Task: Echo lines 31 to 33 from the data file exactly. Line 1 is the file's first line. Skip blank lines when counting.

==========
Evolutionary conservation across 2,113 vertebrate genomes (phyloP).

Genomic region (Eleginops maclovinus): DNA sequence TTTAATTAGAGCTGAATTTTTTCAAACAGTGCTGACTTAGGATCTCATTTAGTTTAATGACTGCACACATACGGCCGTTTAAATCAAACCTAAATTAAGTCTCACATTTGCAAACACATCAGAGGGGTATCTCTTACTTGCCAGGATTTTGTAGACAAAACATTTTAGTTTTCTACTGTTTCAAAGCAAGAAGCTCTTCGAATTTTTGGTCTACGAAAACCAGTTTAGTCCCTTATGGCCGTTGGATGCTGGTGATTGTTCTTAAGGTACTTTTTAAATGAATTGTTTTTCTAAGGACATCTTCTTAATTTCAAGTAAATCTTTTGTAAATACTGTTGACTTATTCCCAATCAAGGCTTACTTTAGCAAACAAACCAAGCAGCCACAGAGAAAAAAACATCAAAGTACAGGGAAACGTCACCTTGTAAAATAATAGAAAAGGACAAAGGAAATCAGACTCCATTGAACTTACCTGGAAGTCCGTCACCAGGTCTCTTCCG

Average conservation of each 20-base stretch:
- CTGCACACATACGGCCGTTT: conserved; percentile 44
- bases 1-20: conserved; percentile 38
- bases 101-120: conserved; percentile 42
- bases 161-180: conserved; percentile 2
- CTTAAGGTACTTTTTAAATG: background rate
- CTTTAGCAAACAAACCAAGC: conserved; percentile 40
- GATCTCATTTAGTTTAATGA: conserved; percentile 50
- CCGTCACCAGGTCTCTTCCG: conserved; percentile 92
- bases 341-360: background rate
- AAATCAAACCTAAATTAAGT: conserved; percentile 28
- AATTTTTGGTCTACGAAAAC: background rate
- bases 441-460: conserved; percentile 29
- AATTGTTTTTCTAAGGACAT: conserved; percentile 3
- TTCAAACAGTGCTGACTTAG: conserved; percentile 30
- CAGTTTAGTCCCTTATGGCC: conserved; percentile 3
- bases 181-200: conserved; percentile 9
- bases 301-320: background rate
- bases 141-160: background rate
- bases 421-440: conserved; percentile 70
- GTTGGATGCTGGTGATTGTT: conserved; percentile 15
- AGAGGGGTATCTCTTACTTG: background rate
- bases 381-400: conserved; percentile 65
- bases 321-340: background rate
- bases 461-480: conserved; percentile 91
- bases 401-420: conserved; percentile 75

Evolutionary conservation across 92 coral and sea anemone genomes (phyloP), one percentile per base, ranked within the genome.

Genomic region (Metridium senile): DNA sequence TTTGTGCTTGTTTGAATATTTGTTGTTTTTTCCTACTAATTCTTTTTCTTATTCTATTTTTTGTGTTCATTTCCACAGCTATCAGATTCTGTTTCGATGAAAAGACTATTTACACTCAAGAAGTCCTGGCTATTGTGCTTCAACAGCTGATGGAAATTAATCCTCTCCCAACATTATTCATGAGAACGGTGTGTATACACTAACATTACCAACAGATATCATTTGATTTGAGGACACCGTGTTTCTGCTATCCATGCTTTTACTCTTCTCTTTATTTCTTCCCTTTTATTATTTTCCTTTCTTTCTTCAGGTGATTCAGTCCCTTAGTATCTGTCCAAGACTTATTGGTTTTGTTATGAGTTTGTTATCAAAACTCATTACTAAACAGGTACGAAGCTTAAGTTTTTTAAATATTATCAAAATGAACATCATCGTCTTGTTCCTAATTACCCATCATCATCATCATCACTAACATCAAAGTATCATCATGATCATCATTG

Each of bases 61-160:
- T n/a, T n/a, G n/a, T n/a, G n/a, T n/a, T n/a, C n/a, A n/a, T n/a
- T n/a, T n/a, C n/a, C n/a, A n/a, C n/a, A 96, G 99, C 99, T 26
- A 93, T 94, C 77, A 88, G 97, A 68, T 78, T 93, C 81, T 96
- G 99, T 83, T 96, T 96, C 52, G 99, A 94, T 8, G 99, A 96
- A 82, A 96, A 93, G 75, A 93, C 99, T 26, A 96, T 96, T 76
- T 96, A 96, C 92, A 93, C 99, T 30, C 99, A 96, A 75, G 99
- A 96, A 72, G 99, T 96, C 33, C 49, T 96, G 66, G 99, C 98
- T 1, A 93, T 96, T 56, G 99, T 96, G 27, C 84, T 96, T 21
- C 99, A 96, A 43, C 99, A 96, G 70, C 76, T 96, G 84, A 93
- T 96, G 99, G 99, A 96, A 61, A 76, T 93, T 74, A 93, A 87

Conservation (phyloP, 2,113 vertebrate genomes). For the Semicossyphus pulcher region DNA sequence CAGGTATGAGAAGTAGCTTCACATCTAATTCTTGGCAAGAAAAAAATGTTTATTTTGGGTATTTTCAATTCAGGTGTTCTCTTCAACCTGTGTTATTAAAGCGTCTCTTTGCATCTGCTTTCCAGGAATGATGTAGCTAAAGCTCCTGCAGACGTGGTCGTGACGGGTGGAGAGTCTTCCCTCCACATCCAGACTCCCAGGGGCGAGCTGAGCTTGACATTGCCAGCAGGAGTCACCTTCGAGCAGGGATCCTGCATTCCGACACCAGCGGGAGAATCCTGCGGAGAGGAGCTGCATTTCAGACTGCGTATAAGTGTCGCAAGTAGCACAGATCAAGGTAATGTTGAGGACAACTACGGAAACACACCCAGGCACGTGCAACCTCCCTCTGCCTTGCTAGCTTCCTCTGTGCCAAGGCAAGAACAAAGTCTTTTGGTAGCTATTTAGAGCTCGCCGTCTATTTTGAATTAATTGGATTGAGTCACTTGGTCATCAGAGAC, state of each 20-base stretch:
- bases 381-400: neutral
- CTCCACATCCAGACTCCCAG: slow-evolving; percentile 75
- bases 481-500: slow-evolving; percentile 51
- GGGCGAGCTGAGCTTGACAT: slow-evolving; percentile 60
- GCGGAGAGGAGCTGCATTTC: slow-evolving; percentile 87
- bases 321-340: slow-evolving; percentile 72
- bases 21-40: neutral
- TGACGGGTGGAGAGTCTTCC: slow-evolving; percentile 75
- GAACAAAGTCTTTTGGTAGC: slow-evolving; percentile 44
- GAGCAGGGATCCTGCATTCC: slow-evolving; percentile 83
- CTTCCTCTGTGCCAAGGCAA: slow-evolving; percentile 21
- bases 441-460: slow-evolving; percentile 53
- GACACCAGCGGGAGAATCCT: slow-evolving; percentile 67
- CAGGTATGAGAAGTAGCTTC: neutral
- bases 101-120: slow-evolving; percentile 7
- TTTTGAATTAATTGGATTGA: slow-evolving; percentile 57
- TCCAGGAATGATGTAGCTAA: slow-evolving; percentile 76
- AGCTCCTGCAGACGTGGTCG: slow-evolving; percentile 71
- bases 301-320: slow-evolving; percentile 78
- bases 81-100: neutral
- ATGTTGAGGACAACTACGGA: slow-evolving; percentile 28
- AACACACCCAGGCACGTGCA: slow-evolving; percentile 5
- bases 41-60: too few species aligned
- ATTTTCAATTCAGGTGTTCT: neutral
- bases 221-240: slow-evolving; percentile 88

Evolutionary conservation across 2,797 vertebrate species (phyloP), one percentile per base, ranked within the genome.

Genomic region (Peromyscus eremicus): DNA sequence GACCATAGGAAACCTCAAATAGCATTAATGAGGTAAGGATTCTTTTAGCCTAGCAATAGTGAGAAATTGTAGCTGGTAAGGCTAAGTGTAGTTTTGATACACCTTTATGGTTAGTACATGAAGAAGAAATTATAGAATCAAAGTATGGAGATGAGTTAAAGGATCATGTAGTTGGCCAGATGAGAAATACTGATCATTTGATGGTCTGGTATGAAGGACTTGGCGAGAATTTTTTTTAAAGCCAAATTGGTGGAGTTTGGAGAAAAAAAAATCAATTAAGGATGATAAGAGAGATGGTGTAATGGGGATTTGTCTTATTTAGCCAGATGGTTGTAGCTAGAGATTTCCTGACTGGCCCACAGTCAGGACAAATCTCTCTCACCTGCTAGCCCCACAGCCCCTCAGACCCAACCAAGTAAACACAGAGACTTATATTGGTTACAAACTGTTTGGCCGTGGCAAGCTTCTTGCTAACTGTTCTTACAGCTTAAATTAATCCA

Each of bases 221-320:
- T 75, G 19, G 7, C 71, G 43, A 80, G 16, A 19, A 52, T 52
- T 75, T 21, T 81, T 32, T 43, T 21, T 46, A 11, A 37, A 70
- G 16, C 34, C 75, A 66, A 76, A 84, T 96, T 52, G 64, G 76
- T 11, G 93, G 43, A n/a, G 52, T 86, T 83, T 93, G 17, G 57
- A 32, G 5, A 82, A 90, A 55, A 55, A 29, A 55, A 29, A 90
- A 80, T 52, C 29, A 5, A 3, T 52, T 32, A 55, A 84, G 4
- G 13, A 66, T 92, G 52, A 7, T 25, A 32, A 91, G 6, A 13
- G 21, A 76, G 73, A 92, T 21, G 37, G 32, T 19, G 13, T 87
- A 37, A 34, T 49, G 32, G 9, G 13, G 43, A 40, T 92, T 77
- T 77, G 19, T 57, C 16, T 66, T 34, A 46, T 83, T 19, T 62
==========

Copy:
Each of bases 61-160:
- T n/a, T n/a, G n/a, T n/a, G n/a, T n/a, T n/a, C n/a, A n/a, T n/a
- T n/a, T n/a, C n/a, C n/a, A n/a, C n/a, A 96, G 99, C 99, T 26